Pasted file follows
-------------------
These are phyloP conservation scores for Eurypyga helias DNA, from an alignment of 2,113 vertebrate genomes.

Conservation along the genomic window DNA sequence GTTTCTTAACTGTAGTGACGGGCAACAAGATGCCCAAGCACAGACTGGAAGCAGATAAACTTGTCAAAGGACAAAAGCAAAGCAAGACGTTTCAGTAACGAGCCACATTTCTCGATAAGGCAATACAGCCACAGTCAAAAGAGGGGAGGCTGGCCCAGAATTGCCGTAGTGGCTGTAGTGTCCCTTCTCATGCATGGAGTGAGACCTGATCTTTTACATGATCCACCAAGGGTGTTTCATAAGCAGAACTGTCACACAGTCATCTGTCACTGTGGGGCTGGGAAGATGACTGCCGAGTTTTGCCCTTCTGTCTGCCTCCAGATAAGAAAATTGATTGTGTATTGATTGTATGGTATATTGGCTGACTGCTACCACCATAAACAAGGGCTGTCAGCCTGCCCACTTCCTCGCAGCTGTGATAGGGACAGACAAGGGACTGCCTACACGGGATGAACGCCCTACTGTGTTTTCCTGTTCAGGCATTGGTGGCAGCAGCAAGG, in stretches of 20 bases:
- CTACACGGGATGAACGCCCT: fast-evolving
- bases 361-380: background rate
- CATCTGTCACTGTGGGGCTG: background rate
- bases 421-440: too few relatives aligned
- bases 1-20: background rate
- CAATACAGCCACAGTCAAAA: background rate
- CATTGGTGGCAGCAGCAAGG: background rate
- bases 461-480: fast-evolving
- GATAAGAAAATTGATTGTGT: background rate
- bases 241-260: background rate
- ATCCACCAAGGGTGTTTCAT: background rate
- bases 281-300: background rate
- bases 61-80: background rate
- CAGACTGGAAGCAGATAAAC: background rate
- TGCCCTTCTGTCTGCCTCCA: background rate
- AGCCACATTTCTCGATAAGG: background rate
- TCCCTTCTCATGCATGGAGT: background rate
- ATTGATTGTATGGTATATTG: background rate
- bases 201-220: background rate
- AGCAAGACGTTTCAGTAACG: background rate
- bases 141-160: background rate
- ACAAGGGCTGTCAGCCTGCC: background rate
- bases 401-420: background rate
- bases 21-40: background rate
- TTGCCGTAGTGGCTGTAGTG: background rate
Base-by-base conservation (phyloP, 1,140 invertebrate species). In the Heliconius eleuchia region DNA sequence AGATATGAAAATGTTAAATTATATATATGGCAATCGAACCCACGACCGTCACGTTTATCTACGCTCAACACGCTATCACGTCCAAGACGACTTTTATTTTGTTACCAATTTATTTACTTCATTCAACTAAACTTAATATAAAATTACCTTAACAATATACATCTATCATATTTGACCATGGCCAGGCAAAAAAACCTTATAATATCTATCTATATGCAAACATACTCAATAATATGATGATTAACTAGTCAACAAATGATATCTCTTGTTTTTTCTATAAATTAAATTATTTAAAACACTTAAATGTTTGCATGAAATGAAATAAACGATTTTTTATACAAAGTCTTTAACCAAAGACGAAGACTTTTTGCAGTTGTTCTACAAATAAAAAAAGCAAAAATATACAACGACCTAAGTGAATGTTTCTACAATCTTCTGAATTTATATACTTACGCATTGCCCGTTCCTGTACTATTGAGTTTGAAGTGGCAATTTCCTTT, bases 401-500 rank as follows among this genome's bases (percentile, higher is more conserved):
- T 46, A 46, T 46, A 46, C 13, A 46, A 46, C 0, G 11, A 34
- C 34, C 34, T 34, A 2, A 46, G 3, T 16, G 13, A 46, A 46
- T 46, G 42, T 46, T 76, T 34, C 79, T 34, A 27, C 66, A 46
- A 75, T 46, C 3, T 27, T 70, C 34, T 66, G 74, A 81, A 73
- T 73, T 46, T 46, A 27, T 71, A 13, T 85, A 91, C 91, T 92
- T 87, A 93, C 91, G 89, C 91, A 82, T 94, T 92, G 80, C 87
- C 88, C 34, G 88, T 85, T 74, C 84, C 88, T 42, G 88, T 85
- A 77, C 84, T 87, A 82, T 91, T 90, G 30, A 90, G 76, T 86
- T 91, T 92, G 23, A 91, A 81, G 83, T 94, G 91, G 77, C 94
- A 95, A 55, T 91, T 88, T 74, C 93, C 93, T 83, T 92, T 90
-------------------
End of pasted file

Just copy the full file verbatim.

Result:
These are phyloP conservation scores for Eurypyga helias DNA, from an alignment of 2,113 vertebrate genomes.

Conservation along the genomic window DNA sequence GTTTCTTAACTGTAGTGACGGGCAACAAGATGCCCAAGCACAGACTGGAAGCAGATAAACTTGTCAAAGGACAAAAGCAAAGCAAGACGTTTCAGTAACGAGCCACATTTCTCGATAAGGCAATACAGCCACAGTCAAAAGAGGGGAGGCTGGCCCAGAATTGCCGTAGTGGCTGTAGTGTCCCTTCTCATGCATGGAGTGAGACCTGATCTTTTACATGATCCACCAAGGGTGTTTCATAAGCAGAACTGTCACACAGTCATCTGTCACTGTGGGGCTGGGAAGATGACTGCCGAGTTTTGCCCTTCTGTCTGCCTCCAGATAAGAAAATTGATTGTGTATTGATTGTATGGTATATTGGCTGACTGCTACCACCATAAACAAGGGCTGTCAGCCTGCCCACTTCCTCGCAGCTGTGATAGGGACAGACAAGGGACTGCCTACACGGGATGAACGCCCTACTGTGTTTTCCTGTTCAGGCATTGGTGGCAGCAGCAAGG, in stretches of 20 bases:
- CTACACGGGATGAACGCCCT: fast-evolving
- bases 361-380: background rate
- CATCTGTCACTGTGGGGCTG: background rate
- bases 421-440: too few relatives aligned
- bases 1-20: background rate
- CAATACAGCCACAGTCAAAA: background rate
- CATTGGTGGCAGCAGCAAGG: background rate
- bases 461-480: fast-evolving
- GATAAGAAAATTGATTGTGT: background rate
- bases 241-260: background rate
- ATCCACCAAGGGTGTTTCAT: background rate
- bases 281-300: background rate
- bases 61-80: background rate
- CAGACTGGAAGCAGATAAAC: background rate
- TGCCCTTCTGTCTGCCTCCA: background rate
- AGCCACATTTCTCGATAAGG: background rate
- TCCCTTCTCATGCATGGAGT: background rate
- ATTGATTGTATGGTATATTG: background rate
- bases 201-220: background rate
- AGCAAGACGTTTCAGTAACG: background rate
- bases 141-160: background rate
- ACAAGGGCTGTCAGCCTGCC: background rate
- bases 401-420: background rate
- bases 21-40: background rate
- TTGCCGTAGTGGCTGTAGTG: background rate
Base-by-base conservation (phyloP, 1,140 invertebrate species). In the Heliconius eleuchia region DNA sequence AGATATGAAAATGTTAAATTATATATATGGCAATCGAACCCACGACCGTCACGTTTATCTACGCTCAACACGCTATCACGTCCAAGACGACTTTTATTTTGTTACCAATTTATTTACTTCATTCAACTAAACTTAATATAAAATTACCTTAACAATATACATCTATCATATTTGACCATGGCCAGGCAAAAAAACCTTATAATATCTATCTATATGCAAACATACTCAATAATATGATGATTAACTAGTCAACAAATGATATCTCTTGTTTTTTCTATAAATTAAATTATTTAAAACACTTAAATGTTTGCATGAAATGAAATAAACGATTTTTTATACAAAGTCTTTAACCAAAGACGAAGACTTTTTGCAGTTGTTCTACAAATAAAAAAAGCAAAAATATACAACGACCTAAGTGAATGTTTCTACAATCTTCTGAATTTATATACTTACGCATTGCCCGTTCCTGTACTATTGAGTTTGAAGTGGCAATTTCCTTT, bases 401-500 rank as follows among this genome's bases (percentile, higher is more conserved):
- T 46, A 46, T 46, A 46, C 13, A 46, A 46, C 0, G 11, A 34
- C 34, C 34, T 34, A 2, A 46, G 3, T 16, G 13, A 46, A 46
- T 46, G 42, T 46, T 76, T 34, C 79, T 34, A 27, C 66, A 46
- A 75, T 46, C 3, T 27, T 70, C 34, T 66, G 74, A 81, A 73
- T 73, T 46, T 46, A 27, T 71, A 13, T 85, A 91, C 91, T 92
- T 87, A 93, C 91, G 89, C 91, A 82, T 94, T 92, G 80, C 87
- C 88, C 34, G 88, T 85, T 74, C 84, C 88, T 42, G 88, T 85
- A 77, C 84, T 87, A 82, T 91, T 90, G 30, A 90, G 76, T 86
- T 91, T 92, G 23, A 91, A 81, G 83, T 94, G 91, G 77, C 94
- A 95, A 55, T 91, T 88, T 74, C 93, C 93, T 83, T 92, T 90